Biography of baroque-era composer Johann Sebastian Bach, who lived from 1685-1750 and is considered one of the greatest composers of all time. He is well-known for being a master of counterpoint, as exemplified in The Well Tempered Clavier and The Art of Fugue, but also wrote a great deal of lesser-known church cantatas and other vocal music.
Bach was born in Eisenach (central Germany); the Bach family produced a lot of musicians so the name “Bach” was almost synonymous with musician in the area. His parents died when he was nine years old, and he went to live with his brother. He acquired a reputation as an expert organist and was able to charge good fees for organ inspections and recitals.
During his career, Bach took various musician posts in Arnstadt, Weimar, Cöthen, and finally Leipzig. In this time, especially at Leipzig, he composed an enormous quantity of church cantatas (vocal and instrument ensembles set to lyrics from Bible verses and other religious texts), composing about one every week for several years. Some of these cantatas are now lost; he considered his St. Matthew Passion as his greatest work. Still, he had time to compose other music on the side: parts of his Well-Tempered Clavier originated during his brief time in prison, and his inventions and sinfonias were for teaching students and his own family.
Not much is known about Bach’s personal life, as he was too busy composing and didn’t have time to write much about personal matters. He was apparently a stubborn man and frequently got into disputes with his superiors and other musicians; once he walked for 10 days to Lübeck (a city in northern Germany) meet with a famous composer, and this caused him trouble as he missed the Christmas service back home. He had 20 children with two wives, out of whom 10 survived to adulthood. His second wife, Anna Magdalena Bach, was a soprano singer and they raised a musical family — his son Carl Philipp Emanuel Bach became a famous composer of the later classical style.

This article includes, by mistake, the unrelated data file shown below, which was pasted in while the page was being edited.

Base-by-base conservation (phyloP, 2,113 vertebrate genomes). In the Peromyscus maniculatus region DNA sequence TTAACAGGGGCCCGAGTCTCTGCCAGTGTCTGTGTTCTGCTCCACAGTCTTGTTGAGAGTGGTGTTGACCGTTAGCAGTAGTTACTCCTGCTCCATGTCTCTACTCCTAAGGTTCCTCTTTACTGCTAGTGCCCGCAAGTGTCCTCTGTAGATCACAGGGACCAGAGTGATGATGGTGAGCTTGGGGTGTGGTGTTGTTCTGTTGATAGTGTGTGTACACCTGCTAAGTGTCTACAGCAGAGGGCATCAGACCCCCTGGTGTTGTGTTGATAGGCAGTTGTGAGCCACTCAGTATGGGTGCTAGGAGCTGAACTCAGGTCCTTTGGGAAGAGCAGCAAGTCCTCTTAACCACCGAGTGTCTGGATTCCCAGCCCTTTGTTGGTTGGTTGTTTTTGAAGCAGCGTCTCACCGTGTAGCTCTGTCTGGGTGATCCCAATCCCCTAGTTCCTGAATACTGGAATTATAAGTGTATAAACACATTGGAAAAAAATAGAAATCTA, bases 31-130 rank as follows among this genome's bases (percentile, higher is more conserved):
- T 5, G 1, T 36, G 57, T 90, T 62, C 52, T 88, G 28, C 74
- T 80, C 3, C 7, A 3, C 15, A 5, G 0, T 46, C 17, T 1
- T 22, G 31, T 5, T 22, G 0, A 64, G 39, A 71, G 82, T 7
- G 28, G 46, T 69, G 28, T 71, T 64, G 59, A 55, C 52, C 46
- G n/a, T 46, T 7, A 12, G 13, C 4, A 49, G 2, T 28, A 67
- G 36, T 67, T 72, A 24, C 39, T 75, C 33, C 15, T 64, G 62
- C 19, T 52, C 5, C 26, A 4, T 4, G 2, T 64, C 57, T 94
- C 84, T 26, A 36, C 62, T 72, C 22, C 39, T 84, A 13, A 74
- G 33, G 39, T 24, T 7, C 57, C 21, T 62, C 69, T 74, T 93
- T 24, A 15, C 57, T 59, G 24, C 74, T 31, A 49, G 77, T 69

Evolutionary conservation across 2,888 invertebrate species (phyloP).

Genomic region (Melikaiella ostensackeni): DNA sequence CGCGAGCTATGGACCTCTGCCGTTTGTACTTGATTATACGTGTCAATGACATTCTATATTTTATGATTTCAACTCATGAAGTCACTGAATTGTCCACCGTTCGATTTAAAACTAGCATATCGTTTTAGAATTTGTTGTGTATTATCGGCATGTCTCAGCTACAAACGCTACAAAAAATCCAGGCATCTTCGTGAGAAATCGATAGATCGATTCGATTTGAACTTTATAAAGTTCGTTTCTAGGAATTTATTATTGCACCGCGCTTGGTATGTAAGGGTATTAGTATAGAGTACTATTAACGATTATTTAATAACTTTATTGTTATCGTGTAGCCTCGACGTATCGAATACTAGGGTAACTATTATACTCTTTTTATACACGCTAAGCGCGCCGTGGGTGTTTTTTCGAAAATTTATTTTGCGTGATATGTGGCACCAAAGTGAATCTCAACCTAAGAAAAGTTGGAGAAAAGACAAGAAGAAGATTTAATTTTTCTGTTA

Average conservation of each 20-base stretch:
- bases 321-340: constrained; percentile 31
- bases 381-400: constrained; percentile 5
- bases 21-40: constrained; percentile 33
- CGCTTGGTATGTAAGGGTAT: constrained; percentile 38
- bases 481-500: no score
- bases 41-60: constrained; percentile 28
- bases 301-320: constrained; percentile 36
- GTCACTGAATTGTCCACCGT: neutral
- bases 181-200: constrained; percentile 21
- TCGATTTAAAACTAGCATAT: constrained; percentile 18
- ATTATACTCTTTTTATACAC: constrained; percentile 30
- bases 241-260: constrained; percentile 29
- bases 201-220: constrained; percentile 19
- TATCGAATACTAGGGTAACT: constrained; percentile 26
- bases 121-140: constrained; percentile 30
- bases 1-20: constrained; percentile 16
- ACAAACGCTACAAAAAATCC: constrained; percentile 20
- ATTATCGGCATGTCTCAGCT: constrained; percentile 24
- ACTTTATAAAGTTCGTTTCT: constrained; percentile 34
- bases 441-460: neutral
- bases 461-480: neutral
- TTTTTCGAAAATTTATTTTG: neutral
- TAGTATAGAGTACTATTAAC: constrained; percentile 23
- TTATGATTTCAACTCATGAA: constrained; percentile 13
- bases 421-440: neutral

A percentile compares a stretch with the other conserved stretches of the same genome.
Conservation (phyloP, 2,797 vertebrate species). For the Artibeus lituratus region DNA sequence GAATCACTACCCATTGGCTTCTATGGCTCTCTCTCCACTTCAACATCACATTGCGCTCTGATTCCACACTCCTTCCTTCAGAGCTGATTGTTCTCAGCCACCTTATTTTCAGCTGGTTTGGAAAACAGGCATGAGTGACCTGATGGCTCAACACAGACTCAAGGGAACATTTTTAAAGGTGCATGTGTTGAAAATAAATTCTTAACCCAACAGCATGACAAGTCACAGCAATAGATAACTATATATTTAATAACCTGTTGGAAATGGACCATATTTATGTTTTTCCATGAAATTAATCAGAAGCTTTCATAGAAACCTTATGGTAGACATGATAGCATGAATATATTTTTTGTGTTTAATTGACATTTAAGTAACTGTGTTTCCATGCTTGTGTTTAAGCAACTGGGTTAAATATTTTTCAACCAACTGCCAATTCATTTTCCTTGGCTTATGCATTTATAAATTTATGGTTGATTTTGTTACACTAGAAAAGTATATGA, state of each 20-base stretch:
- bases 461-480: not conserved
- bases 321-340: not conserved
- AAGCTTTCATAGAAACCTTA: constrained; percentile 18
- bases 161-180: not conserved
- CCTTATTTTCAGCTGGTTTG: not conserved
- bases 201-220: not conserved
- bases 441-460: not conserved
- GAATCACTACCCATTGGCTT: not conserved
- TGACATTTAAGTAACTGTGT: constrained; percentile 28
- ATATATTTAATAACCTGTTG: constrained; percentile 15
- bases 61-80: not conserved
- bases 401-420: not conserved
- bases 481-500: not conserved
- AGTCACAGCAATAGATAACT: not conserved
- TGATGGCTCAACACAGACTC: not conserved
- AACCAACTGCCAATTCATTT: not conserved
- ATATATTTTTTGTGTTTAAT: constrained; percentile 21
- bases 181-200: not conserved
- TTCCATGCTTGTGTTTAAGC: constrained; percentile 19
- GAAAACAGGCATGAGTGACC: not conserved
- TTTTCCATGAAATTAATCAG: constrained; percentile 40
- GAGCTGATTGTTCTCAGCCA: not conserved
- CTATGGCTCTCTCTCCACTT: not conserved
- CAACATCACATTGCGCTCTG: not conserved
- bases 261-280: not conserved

Bach died in 1750, after a few months of illness that left him blind. He divided his compositions among his sons, but only Carl’s portion survived intact, and a lot of his church music was lost to time as his sons sold his manuscripts during times of financial difficulty. The book ends at Bach’s death, even though he was not extremely famous during his lifetime; his music surged in popularity only in the 1800s but the book does not talk about his influence on later generations of musicians.
Overall, this is a comprehensive biography of Bach’s life and his work, and probably the first biography book that I’ve finished. The author focuses less on Bach’s personal life and more on the analysis of his music, which I found quite technical despite knowing a reasonable amount of music theory (I studied piano up to RCM Grade 10). Large parts of the book felt like dry lists of hundreds of similar church compositions, the musical properties of each one, musicians he worked with, etc, so I skimmed those parts to get the rough gist of it. Still, this was a worthwhile read and helped me understand the broader context for some of my favorite keyboard pieces.